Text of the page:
Exploration Through Example

Example-driven development, Agile testing, context-driven testing, Agile programming, Ruby, and other things of interest to Brian Marick
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Wed, 30 Jul 2003

A note I don't regret sending

In early September, 2001, I was embroiled in a mailing list debate about agile methods with someone I'll call X. Here's a note I wrote on September 12, 2001:

I began writing a note in which I treated Mr. X as an adversary. I was ready to pluck quotes from his last mail and show devastatingly how what he claimed agile methods people said was directly contradicted by (in the case of XP) Beck's _Extreme Programming Explained_.

With that, and with a little clever rhetoric, I was sure that the faceless hundreds of people on this mailing list would judge me the victor.

But then I couldn't do it. I've been thinking hard about the tragedies in New York and Washington, and about experiences I've had this year. I just don't care about being the victor any more. I don't care that I'm right, or if I'm right. I can't summon up any moral fervor.

I was all set to get dramatically upset (because it really does upset me) about Mr. X's implications that I'm a consultant intent on filling my pockets by promoting hype. But, by doing that, I'd be protesting his turning me into a caricature by turning him into one.

Neither one of us are caricatures, or symbols, or abstractions. We're both just people: poor, finite beings, trying to muddle along through life as best we can, thinking that the pathetic distance we can see is the furthest possible horizon.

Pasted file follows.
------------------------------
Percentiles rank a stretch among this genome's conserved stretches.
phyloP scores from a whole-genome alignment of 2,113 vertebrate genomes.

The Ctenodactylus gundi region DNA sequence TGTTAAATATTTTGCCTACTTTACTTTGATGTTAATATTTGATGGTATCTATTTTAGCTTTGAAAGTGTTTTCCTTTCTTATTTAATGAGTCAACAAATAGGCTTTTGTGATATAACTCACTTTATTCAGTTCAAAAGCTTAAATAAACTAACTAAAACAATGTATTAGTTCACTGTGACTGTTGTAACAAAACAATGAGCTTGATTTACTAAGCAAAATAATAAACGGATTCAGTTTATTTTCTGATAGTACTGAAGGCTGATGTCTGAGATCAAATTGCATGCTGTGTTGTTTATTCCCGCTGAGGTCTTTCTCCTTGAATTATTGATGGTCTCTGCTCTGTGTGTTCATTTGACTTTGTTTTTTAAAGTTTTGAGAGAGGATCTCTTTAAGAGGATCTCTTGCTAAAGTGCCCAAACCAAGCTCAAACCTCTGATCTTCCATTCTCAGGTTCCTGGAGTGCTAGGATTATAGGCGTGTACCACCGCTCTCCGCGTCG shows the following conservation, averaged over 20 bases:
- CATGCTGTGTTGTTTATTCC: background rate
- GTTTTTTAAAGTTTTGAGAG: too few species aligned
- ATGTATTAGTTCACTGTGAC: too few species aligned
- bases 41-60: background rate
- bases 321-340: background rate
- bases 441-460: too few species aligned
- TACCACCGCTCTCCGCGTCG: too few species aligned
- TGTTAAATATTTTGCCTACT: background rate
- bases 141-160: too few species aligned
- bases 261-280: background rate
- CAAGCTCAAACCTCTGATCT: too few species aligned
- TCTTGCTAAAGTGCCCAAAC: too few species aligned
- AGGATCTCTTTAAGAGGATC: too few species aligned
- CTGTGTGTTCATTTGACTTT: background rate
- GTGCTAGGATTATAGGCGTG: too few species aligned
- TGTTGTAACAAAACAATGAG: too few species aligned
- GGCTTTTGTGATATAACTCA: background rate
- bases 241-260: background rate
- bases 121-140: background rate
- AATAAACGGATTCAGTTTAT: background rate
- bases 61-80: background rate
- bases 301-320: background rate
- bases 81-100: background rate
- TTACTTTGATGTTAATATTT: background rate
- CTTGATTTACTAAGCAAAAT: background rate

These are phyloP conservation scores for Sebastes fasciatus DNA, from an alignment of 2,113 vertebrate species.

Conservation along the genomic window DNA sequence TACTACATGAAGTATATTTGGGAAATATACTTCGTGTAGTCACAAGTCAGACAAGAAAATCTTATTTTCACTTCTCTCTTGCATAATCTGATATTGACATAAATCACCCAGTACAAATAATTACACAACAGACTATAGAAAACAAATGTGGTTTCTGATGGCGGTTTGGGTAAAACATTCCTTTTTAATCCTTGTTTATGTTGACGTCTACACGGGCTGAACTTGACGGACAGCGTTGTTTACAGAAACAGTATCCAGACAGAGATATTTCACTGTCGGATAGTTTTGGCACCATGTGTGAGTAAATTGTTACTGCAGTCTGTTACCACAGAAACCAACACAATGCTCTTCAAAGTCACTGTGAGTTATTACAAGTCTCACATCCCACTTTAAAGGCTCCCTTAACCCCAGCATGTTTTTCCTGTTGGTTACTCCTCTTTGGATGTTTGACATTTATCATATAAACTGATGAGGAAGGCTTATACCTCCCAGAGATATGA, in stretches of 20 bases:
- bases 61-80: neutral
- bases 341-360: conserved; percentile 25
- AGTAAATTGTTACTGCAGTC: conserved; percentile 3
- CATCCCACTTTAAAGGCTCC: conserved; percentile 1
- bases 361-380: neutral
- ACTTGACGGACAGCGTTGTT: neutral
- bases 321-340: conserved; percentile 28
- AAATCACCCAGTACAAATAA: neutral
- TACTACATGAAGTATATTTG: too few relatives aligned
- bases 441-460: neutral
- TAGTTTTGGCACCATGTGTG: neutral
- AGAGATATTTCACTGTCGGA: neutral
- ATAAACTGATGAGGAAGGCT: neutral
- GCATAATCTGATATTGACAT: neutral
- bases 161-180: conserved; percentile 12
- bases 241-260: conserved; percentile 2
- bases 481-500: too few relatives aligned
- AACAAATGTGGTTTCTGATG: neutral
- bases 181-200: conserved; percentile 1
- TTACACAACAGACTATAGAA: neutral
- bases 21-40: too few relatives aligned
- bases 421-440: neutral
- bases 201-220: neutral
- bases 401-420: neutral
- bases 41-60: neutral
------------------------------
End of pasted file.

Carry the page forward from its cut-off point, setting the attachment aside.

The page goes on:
So, instead - in a note I will probably regret sending - let me appeal to this list: we used to be friendly. We used to be about colleagues helping each other as best they could. About people asking questions and others answering, in a spirit of friendship, without claims of TRVTH or absolute authority. Some of that still happens, but so much of it has been lost. Can we get it back?

One of my tactics in life is to publicly proclaim virtues that I then feel obliged to live up to. Lots of debates about Agility looming ahead - this public posting will force me to treat my debating opponents with charity.

## Posted at 16:28 in category /misc [permalink] [top]

About Brian Marick
I consult mainly on Agile software development, with a special focus on how testing fits in.

Contact me here: marick@exampler.com.




Agile Testing Directions
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Working your way out of the automated GUI testing tarpit
  1. Three ways of writing the same test
  2. A test should deduce its setup path
  3. Convert the suite one failure at a time
  4. You should be able to get to any page in one step
  5. Extract fast tests about single pages
  6. Link checking without clicking on links
  7. Workflow tests remain GUI tests
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Design-Driven Test-Driven Design
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